read Kerri’s blog post about MAY YOU

 

MayYou copy 2

may you, 55x36IN

 

feet in ocean website box copy

 

mayyoucopyright2015davidrobinson

welcome flag copy

“The whole island is a welcome sign,” he said. “People here take the time to stop and talk.”

It’s true. This little island is the inverse of life on the mainland. Over there, going slow is an anomaly. Here, rushing to get anywhere is the anomaly. Over there, people get agitated if they are made to wait. Here, people get agitated if they are made to move. Here, people routinely wave as you pass. They acknowledge your presence. Over there, people routinely pretend they don’t see you. Or, they simply don’t see you, their sight so focused on getting to the next thing on the list.

Our neighbors left a note on our door. Came by to meet you. Sorry we missed you. Come over and say hello. So, we did. Two hours and a large glass of mead later, we semi-staggered home feeling as if we’d known our new neighbors forever.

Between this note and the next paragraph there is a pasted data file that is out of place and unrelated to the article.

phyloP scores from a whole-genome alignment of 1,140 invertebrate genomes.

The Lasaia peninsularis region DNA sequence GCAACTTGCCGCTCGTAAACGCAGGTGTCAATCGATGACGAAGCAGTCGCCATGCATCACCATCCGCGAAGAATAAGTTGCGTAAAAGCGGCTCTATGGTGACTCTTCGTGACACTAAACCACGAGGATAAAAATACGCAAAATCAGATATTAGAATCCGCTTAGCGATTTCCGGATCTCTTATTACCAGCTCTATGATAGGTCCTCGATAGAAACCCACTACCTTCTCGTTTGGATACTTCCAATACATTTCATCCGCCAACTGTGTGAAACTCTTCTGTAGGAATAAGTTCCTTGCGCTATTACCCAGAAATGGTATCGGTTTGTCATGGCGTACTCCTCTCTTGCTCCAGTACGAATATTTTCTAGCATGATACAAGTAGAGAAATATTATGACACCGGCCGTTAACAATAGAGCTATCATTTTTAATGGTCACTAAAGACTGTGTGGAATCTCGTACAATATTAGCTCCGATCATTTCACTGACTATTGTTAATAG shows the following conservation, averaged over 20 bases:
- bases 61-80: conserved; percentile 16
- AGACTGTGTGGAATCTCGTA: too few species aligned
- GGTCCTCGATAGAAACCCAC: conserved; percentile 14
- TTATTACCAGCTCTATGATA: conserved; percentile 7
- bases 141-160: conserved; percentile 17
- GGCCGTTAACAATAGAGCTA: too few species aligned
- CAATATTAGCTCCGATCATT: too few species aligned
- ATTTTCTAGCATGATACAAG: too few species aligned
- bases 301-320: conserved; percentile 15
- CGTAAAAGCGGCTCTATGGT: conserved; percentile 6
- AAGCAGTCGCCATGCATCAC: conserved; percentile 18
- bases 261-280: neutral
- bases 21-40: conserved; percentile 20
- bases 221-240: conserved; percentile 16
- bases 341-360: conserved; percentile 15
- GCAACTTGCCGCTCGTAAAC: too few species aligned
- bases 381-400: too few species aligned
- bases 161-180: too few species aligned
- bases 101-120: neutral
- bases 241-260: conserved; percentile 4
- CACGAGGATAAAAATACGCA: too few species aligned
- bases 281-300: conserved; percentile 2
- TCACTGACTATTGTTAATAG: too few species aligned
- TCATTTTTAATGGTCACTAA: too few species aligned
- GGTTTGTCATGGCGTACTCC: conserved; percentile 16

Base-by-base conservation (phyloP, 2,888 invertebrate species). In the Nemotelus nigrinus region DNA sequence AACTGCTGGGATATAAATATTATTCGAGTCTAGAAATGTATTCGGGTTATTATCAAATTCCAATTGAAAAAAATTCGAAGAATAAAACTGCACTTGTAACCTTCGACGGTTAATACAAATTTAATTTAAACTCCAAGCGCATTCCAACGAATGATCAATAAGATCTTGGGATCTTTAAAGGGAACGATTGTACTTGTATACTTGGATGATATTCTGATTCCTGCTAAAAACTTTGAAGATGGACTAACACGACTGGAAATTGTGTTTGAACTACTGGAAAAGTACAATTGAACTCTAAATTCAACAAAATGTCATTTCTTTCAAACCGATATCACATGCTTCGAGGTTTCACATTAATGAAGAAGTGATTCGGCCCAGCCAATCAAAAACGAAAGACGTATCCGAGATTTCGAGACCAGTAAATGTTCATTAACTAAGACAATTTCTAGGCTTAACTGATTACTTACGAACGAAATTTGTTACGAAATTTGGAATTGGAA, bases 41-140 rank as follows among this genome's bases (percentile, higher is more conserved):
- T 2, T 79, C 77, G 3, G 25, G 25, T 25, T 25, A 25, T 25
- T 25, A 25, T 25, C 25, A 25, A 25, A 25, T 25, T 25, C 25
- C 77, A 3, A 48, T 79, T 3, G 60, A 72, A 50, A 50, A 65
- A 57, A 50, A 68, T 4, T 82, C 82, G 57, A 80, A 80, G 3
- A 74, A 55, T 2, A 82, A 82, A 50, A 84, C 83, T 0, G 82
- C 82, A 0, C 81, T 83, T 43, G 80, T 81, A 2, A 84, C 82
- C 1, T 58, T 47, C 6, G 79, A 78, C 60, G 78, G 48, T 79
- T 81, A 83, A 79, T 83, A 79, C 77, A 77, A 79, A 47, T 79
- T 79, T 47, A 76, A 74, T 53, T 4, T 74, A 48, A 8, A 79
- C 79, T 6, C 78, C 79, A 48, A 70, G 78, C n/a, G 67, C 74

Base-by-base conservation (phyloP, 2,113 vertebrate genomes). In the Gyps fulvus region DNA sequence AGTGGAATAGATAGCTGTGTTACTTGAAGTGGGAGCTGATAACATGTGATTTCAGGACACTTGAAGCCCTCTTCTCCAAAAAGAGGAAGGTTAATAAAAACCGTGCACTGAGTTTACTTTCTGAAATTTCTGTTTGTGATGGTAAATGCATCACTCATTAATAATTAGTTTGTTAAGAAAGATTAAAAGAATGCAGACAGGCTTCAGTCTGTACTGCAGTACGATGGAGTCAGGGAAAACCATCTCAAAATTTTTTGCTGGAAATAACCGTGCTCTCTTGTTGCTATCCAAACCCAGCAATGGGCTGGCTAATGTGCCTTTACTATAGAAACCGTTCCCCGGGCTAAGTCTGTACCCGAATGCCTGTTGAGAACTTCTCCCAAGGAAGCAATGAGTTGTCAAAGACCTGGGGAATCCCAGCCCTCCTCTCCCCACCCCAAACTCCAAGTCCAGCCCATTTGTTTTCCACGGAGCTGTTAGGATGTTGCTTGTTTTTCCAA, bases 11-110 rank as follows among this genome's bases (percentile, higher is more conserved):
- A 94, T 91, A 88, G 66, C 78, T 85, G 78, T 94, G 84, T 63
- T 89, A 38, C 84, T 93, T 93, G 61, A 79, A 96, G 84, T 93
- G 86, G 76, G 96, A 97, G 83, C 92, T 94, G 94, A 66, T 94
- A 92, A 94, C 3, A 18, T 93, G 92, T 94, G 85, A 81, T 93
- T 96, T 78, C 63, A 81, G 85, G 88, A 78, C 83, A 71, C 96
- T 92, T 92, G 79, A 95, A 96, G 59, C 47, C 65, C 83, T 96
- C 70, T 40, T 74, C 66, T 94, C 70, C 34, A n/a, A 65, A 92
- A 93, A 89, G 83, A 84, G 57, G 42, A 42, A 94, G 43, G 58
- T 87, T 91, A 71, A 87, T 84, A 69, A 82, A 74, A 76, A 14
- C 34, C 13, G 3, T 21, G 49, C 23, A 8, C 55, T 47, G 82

I confess to the disorientation that comes when first entering another culture. This culture, oddly, is not in another country, it is not halfway around the globe. It is a ferry ride just off the tip of Door County. It amused me no end upon first arriving that slowing down, saying hello, stopping to chat, seemed so unusual. So out of the norm.

I like it. It is infectious, this slowing-down-and-stopping-to-talk-to-everyone-thing. It is human scale or, perhaps, it is simply human. Things get done. People get where they need to go and no one gets run over in the process.

Now, in my new culture, stopping to say hello is, somehow, more important than anything I think I need to do; that is to say, self-importance takes a back seat to other-importance. That’s the secret ingredient, I think, the magic sauce to taking time to stop and stand beneath the welcome sign. Plus, sometimes there’s mead! Ahhhh (a coda).